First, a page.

Personal income in the state grew by 4.4%, or a total of $13.7 billion, in 2020 over the previous year, according to the Bureau of Economic Analysis. The number of high-paying jobs — those paying more than $60,000 annually — actually increased 2.7% in Wisconsin between February and mid-November 2020, Knapp told the Badger Institute.
In his report, Knapp noted that mostly online retailer sales were up 89% in 2020 over the previous year. New business formation applications increased dramatically over 2019. Conversely, the federal cash balloon prevented state residents and business owners from having to declare bankruptcy.
Bankruptcies were down 30% across the state in 2020. Individual or nonbusiness bankruptcies were off by 30.5%, to 11,344 in 2020 from 16,326 the year before, according to combined data from the U.S. Bankruptcy Court’s Eastern and Western Districts in Wisconsin. Business insolvencies, including Chapters 7, 11 and 13, were down 23.1%, the court’s data says. (See related article.)
Nationally, Americans’ purchasing power reached record highs as per capita disposable income rose exponentially. The $215 billion loss in total employee compensation in the second and third quarters of 2020 was offset by government personal transfers of $893 billion — four times the amount lost, according to a Wall Street Journal analysis.
These transfer payments, combined with the shutdowninduced curtailment of personal expenditures, contributed to a rise in quarterly savings of almost $800 billion, the analysis said.
This financial improvement among higher-wage workers reflected a larger, national trend. According to the Pew survey, nearly four in 10 upper-income adults in the United States said their family’s financial situation had improved in the past year.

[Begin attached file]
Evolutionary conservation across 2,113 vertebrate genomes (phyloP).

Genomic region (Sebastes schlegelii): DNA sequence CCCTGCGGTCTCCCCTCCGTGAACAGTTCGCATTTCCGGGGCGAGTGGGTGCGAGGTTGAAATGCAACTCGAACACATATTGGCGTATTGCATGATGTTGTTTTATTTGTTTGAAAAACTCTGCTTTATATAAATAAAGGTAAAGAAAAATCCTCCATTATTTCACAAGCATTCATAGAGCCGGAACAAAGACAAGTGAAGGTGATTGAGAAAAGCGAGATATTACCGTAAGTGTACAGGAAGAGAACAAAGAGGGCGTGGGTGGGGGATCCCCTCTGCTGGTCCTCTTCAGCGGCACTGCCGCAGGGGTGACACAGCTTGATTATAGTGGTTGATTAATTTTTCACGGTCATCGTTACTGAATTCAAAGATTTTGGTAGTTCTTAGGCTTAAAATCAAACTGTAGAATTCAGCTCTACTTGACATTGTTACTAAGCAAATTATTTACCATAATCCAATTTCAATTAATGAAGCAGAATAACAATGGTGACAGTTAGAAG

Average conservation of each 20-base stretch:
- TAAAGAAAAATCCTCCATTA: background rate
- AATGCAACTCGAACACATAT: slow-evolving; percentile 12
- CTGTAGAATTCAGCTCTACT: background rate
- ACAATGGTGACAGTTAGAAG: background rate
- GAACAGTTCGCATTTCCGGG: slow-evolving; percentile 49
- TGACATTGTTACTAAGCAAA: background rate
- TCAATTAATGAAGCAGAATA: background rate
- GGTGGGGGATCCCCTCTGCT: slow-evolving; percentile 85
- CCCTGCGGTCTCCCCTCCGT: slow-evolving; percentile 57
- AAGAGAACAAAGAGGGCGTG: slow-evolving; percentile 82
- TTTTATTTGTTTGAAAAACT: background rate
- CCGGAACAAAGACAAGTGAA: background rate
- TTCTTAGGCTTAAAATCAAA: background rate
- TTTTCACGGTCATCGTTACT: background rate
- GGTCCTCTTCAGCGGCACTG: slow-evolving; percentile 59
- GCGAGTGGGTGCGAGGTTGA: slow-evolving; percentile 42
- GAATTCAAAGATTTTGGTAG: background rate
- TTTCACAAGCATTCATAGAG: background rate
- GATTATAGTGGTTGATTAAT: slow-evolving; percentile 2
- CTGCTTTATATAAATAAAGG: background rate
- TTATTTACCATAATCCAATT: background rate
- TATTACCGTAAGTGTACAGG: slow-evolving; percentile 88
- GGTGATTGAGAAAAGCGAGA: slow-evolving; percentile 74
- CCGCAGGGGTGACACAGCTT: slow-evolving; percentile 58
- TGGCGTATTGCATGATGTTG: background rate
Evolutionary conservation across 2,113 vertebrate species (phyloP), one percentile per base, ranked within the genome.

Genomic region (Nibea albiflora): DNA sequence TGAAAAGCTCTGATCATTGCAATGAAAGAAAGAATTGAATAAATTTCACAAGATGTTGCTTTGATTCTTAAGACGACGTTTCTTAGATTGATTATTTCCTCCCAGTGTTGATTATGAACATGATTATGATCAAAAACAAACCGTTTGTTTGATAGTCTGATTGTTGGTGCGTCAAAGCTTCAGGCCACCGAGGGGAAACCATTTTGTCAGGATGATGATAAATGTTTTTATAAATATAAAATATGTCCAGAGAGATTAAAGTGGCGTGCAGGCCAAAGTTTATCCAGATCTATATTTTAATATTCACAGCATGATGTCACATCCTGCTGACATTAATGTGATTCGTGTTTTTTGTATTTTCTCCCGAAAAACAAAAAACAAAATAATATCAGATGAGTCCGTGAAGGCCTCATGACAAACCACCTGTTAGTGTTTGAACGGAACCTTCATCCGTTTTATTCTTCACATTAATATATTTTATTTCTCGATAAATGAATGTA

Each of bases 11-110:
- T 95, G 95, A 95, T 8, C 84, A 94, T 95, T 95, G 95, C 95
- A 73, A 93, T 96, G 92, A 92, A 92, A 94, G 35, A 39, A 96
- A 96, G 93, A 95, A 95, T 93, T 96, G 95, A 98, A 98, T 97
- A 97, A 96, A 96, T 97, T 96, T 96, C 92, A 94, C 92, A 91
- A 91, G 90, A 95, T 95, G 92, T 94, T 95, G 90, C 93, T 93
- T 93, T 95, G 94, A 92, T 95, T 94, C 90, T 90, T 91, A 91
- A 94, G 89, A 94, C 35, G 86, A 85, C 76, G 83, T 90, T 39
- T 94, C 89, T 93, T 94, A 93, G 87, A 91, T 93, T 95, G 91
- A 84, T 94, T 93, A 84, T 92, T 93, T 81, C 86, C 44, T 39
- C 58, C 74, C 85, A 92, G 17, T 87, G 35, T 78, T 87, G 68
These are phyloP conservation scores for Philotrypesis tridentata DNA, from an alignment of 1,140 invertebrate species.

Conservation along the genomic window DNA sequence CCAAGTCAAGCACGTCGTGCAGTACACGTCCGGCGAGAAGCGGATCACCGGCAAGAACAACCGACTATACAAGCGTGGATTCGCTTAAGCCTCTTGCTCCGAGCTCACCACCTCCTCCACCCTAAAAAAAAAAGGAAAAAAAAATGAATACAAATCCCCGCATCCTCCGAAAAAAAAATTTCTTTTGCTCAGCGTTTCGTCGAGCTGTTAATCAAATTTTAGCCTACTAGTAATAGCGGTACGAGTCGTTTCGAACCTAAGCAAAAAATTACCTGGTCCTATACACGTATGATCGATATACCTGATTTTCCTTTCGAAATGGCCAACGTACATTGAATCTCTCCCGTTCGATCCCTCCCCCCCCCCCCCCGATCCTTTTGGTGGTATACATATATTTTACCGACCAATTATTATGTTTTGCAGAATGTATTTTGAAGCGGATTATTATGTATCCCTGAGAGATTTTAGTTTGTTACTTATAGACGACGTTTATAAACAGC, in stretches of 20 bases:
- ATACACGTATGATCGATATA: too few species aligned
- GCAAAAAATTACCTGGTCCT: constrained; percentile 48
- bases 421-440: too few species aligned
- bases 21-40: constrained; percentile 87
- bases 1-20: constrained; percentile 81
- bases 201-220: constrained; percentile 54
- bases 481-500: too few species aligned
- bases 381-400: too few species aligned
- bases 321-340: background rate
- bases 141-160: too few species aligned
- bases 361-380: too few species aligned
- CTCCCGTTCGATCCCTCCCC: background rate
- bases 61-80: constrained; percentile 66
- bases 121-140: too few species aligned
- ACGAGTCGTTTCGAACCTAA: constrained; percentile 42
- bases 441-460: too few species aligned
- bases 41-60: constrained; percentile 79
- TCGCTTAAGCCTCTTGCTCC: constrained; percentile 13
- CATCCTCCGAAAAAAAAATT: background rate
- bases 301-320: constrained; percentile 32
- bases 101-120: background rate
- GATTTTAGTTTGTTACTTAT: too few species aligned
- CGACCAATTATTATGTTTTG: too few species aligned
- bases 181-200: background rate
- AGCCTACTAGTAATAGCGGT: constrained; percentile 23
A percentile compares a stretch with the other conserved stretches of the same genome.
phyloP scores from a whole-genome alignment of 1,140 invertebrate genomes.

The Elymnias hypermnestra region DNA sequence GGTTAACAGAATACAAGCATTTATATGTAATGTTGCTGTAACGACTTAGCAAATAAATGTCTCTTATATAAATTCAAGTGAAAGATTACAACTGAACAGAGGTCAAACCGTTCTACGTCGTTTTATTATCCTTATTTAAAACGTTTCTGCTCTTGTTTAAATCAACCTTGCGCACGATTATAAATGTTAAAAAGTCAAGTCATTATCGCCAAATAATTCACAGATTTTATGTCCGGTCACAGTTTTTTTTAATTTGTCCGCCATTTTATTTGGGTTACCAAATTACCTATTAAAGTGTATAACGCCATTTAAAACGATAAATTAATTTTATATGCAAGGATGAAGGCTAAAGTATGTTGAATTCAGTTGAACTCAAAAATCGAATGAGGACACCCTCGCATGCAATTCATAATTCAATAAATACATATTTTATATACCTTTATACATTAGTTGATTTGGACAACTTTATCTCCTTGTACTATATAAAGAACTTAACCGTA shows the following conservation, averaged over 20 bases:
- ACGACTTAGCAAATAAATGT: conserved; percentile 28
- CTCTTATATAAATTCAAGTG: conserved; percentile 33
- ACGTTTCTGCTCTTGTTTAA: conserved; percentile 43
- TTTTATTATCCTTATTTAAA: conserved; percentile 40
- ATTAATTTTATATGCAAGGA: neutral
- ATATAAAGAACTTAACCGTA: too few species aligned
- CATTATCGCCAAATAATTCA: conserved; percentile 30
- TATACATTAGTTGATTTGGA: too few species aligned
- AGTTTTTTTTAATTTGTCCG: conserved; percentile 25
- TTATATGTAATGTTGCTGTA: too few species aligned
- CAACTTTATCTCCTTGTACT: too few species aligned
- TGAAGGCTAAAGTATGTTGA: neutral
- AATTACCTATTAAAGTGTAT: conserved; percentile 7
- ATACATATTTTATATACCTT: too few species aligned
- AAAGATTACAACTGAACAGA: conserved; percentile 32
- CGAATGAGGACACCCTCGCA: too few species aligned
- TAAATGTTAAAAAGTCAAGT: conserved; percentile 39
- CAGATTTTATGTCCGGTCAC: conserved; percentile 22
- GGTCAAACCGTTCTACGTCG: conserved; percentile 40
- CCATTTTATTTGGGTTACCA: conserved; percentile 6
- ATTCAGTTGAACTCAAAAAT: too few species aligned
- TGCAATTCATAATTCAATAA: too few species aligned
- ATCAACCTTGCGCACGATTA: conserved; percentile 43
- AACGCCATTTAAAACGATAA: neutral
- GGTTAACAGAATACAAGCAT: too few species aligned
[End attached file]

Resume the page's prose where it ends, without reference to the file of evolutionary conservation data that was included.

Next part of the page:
Too much and too little
“The March (2020) stimulus was rushed and surrounded by uncertainty,” says Knapp. “Essentially, it was a ‘shotgun’ approach. And it worked to a degree by supporting spending during the initial shutdown. However, many who continued to work during the pandemic received economic impact payments, and some of their household costs dropped — less eating out, no vacation, maybe savings on daycare. Thus, their financial situations improved.”
The effect of this shotgun approach was to provide too much help to people who didn’t need it and too little to those who did. “I think it’s fair to say that the economy was strong at the beginning of 2020 and that the pandemic didn’t change that — it just closed off big swaths of the economy,” says Ike Brannon, president of the consulting firm Capital Policy Analytics in Washington, D.C., and visiting fellow with the Badger Institute. “It’s clear we should have focused on giving assistance to people who lost their jobs and businesses who lost most of their customers.”
The idea that the economy can be stimulated by focusing primarily on consumer spending is a mistake, says Chris Edwards, director of tax policy studies at the Cato Institute in Washington, D.C. Stimulating demand won’t have the desired effect if the supply side — the production of goods and services — is halted by shutdowns and health concerns, he says.